Hootent History, Family Crest & Coats of Arms

Hootent is a name whose history is connected to the ancient Anglo-Saxon tribes of Britain. The name is derived from when the Hootent family once lived in the settlement of Hooton, which is near Chester in Cheshire. The surname Hootent belongs to the large category of Anglo-Saxon habitation names, which are derived from pre-existing names for towns, villages, parishes, or farmsteads.

"This place, in the Domesday Book, is included in the possessions of Richard de Vernon, the Norman Baron of Shipbrook, under whom it was held by a family named Hotone." [1]

Early Origins of the Hootent family

The surname Hootent was first found in Cheshire where the place name mentioned in the Domesday Book as Hotone, under the ownership of Richard de Vernon, the Norman Baron of Shipbrook.[2]

Early History of the Hootent family

This web page shows only a small excerpt of our Hootent research. Another 99 words (7 lines of text) covering the years 1600 and 1672 are included under the topic Early Hootent History in all our PDF Extended History products and printed products wherever possible.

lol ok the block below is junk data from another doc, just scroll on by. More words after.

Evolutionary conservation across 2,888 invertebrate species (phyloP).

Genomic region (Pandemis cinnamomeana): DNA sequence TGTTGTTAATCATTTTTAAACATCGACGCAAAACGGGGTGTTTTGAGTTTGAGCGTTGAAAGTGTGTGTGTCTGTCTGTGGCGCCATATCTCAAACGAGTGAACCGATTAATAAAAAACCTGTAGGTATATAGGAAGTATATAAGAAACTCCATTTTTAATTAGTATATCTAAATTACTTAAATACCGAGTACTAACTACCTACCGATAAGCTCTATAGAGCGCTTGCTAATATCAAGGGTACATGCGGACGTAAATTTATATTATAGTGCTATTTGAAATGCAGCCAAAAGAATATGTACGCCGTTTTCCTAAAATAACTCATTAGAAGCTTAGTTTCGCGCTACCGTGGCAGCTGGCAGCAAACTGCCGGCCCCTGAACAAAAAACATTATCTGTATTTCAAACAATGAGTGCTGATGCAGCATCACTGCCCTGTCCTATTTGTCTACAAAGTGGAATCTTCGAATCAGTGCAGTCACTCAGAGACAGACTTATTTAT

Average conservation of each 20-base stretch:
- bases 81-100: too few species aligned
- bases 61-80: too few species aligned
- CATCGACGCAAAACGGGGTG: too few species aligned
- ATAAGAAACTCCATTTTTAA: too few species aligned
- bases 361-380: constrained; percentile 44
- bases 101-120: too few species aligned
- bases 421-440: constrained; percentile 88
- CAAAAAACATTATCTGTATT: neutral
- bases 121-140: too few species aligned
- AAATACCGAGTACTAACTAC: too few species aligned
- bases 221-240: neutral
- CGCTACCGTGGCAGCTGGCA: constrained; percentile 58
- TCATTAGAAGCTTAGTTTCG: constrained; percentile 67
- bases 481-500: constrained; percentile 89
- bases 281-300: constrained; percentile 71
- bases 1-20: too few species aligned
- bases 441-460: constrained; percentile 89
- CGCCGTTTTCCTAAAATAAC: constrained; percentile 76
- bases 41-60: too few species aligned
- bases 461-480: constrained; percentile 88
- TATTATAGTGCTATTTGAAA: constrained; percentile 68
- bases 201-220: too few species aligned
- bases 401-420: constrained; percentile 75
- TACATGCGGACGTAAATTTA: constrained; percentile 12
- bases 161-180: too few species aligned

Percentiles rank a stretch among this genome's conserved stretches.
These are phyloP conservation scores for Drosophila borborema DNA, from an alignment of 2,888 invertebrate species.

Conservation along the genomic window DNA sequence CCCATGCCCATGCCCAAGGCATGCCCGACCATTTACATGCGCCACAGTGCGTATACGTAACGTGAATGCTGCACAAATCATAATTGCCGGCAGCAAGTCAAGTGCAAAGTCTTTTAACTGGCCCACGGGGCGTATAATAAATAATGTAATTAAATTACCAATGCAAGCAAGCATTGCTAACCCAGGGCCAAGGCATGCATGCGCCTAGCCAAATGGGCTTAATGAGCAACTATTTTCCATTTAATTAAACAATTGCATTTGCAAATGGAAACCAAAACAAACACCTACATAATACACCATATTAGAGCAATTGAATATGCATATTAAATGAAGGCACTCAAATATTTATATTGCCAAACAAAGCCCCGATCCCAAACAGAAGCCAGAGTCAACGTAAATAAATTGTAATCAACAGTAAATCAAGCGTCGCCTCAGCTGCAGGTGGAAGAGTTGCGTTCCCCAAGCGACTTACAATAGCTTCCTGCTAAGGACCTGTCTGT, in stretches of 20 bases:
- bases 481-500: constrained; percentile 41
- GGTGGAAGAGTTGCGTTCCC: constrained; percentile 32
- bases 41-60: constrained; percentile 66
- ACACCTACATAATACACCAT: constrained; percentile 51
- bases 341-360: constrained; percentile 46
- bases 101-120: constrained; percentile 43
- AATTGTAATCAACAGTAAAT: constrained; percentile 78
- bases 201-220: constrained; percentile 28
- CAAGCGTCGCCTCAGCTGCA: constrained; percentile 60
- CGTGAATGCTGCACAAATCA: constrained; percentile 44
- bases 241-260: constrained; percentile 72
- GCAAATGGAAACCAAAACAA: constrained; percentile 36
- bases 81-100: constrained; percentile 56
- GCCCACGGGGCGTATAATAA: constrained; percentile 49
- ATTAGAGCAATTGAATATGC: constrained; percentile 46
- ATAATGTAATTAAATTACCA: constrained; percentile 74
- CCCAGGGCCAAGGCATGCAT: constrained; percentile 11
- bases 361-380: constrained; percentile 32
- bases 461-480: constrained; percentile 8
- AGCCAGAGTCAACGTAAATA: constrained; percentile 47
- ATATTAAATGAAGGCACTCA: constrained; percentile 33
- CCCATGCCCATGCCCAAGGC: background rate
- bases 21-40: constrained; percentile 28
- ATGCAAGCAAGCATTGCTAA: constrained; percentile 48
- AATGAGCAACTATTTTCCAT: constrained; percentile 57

Hootent Spelling Variations

Sound was what guided spelling in the essentially pre-literate Middle Ages, so one person's name was often recorded under several variations during a single lifetime. Also, before the advent of the printing press and the first dictionaries, the English language was not standardized. Therefore, spelling variations were common, even among the names of the most literate people. Known variations of the Hootent family name include Hooton, Hootton, Hooten, Hootten and others.

Early Notables of the Hootent family (pre 1700)

Another 44 words (3 lines of text) are included under the topic Early Hootent Notables in all our PDF Extended History products and printed products wherever possible.

Migration of the Hootent family

For political, religious, and economic reasons, thousands of English families boarded ships for Ireland, Canada, the America colonies, and many of smaller tropical colonies in the hope of finding better lives abroad. Although the passage on the cramped, dank ships caused many to arrive in the New World diseased and starving, those families that survived the trip often went on to make valuable contributions to those new societies to which they arrived. Early immigrants bearing the Hootent surname or a spelling variation of the name include: Michael Hooton settled in Virginia in 1654; along with Christopher; John and Thomas Hooton settled in New Jersey in 1654; Thomas Hooten settled in New Jersey in 1677..



  1. ^ Lewis, Samuel, A Topographical Dictionary of England. Institute of Historical Research, 1848, Print.
  2. ^ Williams, Dr Ann. And G.H. Martin, Eds., Domesday Book A Complete Translation. London: Penguin, 1992. Print. (ISBN 0-141-00523-8)


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